Monday, 9 November 2020

A beginners' guide to tasting wine

It can be an intimidating moment for a wine novice. 

You are at a restaurant and the sommelier asks you to sample the bottle you have just ordered. Or maybe friends defer to you over the dinner table to ensure an old bottle is still at its best.     

There is more to wine tasting than swirling liquid around in your mouth.

You also need to use your eyes and your nose to determine whether a wine is in the perfect condition for enjoyment or has been affected by age, oxidation or a faulty cork.

First check out a wine’s colour range to ensure it does not look thin, too brown  or have bits of cork floating in it.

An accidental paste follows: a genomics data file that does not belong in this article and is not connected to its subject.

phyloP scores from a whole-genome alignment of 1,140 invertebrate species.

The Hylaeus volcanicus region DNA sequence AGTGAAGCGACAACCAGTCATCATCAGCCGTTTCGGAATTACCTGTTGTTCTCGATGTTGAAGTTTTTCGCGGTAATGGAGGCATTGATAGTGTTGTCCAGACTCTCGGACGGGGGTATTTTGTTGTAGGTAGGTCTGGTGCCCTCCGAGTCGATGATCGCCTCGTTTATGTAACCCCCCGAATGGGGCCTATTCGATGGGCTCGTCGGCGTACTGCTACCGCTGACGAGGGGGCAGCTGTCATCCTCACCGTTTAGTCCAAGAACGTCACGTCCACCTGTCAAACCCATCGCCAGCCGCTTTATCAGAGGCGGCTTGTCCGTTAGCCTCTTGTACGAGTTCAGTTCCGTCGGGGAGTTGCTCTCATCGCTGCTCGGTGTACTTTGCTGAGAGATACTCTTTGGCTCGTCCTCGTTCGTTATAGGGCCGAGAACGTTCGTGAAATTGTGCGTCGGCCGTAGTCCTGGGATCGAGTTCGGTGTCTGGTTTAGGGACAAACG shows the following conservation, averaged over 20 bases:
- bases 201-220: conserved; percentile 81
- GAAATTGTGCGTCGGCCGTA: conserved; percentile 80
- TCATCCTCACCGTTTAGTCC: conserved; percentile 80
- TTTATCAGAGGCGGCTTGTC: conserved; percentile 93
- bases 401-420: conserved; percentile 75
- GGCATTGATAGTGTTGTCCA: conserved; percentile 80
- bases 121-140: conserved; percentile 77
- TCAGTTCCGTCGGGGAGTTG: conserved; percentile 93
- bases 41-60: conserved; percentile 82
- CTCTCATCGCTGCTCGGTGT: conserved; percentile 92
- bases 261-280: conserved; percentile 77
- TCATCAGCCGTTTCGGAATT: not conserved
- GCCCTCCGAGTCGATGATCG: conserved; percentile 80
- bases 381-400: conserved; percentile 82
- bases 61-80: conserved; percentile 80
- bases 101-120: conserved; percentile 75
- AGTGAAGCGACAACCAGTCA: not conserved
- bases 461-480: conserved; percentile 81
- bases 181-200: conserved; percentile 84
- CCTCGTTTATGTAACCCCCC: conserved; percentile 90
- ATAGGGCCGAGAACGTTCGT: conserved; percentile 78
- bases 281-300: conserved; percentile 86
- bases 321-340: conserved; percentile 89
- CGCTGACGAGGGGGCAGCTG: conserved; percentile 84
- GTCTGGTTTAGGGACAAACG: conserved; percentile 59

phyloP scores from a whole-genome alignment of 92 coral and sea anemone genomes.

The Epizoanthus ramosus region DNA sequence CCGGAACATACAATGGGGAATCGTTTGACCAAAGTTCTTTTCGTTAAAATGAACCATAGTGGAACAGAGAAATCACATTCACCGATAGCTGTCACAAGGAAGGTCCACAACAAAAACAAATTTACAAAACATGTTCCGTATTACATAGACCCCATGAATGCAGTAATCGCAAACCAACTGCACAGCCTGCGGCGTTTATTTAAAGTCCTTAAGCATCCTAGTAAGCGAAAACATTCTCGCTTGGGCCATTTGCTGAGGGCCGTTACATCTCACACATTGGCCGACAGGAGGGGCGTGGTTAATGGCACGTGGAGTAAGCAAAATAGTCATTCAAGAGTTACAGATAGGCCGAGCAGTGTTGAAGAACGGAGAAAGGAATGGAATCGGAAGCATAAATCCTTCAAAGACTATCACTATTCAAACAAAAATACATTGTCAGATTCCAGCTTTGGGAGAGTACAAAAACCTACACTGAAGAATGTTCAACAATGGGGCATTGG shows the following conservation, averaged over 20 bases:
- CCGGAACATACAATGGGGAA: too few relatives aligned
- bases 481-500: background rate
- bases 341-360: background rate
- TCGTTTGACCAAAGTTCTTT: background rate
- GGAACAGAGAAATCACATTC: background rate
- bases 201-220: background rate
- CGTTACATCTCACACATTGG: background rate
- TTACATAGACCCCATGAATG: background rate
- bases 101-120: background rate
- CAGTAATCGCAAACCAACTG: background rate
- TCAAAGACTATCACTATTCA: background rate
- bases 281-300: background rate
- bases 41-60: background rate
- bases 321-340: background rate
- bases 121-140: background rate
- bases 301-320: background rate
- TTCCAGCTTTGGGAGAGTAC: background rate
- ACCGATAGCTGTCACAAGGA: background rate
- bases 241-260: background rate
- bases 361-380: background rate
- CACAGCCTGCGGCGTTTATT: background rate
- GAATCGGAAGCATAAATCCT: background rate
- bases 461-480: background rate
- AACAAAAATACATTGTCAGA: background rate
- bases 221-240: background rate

Next, give the glass a swirl or two and hover over the top, taking several deep sniffs. If the wine smells like damp cardboard it may be “corked” or have been infected with aromas from a faulty closure.

Try to avoid wines that smell of vinegar (volatile acidity); a nail polish smell (ethyl acetate) or sweaty saddles/cow barn floor (brettanomyces—an undesirable yeast).

Instead try to find floral and fruit notes that indicate the appeal of the wine.

If you can smell toast, smoke, vanilla, chocolate, coffee or roasted nuts, you are probably picking up scents from a wine that was aged in new oak barrels.

Next, take a sip and sucking on the wine. You’ll hopefully find a range of fruit, flower, herb, mineral, barrel and other positive flavours rather than bitterness and alcohol.

Spit out your sample (you'll need to practice to get spitting right) - and then enjoy the wine.

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